What Are Literary Magazines? Plus 5 Things They Look For in Submissions

Submitting your work for publication in literary magazines can be nerve-wracking. They outline what they’re looking for when they open for submissions, but it can still seem pretty vague.

Here’s everything you need to know about submitting to literary magazines, plus a few things they generally look for when searching for the next stories they’ll publish.

What Are Literary Magazines?

A literary magazine—or lit mag—is any publication that focuses on literary or visual art instead of traditional magazine material. Their content can include fiction, non-fiction, and visual art instead of things like interviews with local businesses or news stories.

There may also be interviews with authors and book reviews, depending on what the publication likes to include in its editions.

Sometimes these magazines are privately owned and receive funding from ads placed by local businesses or lit-world clients. Other times, they find sponsorships from grants, subscriptions, or the universities where they founded their brand.

These are different from publishing houses because they’re smaller and focus on timely magazine publications instead of buying and selling books. They’re great resources for writers keeping up with the latest authors and indie magazines. Plus, you can build your publication history by submitting to their inbox when they open for submissions.

5 Things Literary Magazines Look For in Submissions

Every literary magazine will want something slightly different when they open for submissions. However, they often look for these key pieces in every submission because they’re signs of a talented writer.

1. A Story That Sticks With Their Submission Requirements

Literary magazines plan their editions at least a month in advance, if not more. They may create new editions based on a theme, a seasonal motif, or another connecting idea that pulls every story and visual design together.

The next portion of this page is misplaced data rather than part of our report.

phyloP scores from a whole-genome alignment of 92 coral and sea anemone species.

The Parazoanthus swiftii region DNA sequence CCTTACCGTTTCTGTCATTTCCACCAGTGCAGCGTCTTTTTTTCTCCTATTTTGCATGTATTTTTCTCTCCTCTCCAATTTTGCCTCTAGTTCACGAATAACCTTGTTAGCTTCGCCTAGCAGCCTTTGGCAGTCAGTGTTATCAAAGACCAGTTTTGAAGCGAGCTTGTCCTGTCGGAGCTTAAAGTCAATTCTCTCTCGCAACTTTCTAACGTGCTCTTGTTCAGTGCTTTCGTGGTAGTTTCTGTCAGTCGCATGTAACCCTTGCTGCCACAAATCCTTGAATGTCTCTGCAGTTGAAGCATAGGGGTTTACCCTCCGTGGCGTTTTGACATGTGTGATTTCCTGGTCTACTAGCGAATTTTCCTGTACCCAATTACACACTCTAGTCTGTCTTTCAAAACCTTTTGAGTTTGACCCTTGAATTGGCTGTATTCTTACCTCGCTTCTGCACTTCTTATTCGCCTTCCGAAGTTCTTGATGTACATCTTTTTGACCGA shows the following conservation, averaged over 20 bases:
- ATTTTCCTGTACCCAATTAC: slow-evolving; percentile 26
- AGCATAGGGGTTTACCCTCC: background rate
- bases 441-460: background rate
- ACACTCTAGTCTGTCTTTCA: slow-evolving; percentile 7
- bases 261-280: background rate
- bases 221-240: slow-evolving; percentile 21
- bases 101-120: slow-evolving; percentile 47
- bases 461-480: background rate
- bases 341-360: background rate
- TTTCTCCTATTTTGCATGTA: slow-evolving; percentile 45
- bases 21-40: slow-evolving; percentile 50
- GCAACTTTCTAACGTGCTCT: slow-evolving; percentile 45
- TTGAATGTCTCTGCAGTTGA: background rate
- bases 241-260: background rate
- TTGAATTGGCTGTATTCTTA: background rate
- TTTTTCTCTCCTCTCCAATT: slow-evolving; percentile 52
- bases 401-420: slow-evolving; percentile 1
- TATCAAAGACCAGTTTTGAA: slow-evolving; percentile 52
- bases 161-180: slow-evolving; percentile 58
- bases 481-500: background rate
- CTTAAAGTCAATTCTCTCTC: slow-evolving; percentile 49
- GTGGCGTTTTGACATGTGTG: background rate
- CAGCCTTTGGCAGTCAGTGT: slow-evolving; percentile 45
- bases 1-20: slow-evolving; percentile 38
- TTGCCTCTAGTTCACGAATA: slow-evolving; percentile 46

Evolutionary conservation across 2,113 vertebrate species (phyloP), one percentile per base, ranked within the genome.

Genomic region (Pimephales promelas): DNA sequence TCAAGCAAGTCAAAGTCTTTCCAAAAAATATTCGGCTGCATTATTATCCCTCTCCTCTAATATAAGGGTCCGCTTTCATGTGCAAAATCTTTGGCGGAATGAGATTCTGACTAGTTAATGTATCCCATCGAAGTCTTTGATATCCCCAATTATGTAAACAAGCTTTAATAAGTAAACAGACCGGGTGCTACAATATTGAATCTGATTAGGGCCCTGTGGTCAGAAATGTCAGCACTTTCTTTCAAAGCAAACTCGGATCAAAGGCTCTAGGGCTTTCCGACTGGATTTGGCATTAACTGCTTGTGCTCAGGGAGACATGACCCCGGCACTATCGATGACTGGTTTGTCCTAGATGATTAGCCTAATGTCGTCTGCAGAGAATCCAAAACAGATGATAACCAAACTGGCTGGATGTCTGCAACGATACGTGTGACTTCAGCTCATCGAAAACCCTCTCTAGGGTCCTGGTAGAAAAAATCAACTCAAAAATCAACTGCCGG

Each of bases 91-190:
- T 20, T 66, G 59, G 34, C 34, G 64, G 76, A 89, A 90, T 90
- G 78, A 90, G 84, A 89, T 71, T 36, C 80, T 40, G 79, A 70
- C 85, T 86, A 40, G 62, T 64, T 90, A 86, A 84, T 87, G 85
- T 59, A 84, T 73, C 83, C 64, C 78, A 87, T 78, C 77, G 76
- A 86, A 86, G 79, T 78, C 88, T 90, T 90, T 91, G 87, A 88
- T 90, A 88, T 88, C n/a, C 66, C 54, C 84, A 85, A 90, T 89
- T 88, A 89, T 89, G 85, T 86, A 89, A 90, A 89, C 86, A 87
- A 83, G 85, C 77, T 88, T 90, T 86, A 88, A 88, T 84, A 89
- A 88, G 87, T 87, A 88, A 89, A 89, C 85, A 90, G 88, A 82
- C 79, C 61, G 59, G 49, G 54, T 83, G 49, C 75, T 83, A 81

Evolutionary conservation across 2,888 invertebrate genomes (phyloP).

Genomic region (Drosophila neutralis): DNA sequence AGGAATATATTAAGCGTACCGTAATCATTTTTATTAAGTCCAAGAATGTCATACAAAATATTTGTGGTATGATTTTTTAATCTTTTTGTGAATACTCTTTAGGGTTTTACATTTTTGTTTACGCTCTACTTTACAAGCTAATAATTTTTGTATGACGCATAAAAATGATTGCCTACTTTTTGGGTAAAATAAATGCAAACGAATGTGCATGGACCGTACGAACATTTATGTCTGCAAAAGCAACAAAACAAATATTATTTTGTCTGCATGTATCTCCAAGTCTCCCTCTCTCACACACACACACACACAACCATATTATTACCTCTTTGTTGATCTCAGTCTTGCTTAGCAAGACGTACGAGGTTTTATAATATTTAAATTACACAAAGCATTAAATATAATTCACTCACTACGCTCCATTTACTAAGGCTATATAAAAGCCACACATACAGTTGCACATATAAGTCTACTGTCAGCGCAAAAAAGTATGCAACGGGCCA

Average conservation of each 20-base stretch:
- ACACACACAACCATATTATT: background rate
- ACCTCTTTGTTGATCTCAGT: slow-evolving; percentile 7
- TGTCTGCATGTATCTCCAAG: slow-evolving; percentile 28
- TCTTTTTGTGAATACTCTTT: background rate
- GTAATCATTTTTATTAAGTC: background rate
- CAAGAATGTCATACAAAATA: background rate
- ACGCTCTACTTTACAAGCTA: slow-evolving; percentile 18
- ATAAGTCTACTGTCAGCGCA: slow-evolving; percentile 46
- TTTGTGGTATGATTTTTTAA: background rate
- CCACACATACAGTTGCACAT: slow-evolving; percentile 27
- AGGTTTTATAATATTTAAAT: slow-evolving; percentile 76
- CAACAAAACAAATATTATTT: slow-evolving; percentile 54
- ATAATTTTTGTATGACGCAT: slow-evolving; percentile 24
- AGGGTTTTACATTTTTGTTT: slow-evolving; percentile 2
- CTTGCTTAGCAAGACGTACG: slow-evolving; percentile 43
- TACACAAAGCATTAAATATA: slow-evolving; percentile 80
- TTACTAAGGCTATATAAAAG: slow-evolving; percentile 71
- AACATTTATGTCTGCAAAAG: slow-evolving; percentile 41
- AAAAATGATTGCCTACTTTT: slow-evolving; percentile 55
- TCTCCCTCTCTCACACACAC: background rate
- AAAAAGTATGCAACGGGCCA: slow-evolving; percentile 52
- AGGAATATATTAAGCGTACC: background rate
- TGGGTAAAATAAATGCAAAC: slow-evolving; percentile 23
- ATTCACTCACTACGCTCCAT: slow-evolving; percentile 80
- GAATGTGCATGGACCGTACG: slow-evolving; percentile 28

Always check the submissions page of each magazine for their requirements. If a magazine wants to create a spooky edition for October but you submit a heartwarming historical fantasy story that has no spooky elements, you won’t get selected.

Requirements also include essential details like page length, word count, and formatting instructions. The editorial teams know how much time they have to read submissions and how much space they have for selected stories in their upcoming edition. Following these requirements makes you much more likely to get published.

2. A New Perspective

People don’t buy literary magazines to read the same stories over and over again. They’re looking for new perspectives and points of views in stories that have fresh ideas. The editorial team also doesn’t want to read the same types of stories every time they open for submissions.

You can bring a new perspective or twist on their required themes or story details by thinking outside the box to connect with your readers while bringing something fresh to the table.

3. Vivid Characters

It’s almost impossible to enjoy a story when the characters don’t feel real. You can avoid that by creating character profiles or outlines for your cast. Imagine their backstories or write scenes from the most important moments of their life.

Also, consider what they want from your story’s plot. What’s their goal? What will they learn? Vivid characters are dynamic, so they should grow into a different (possibly better, but not always) version of themselves by your story’s resolution.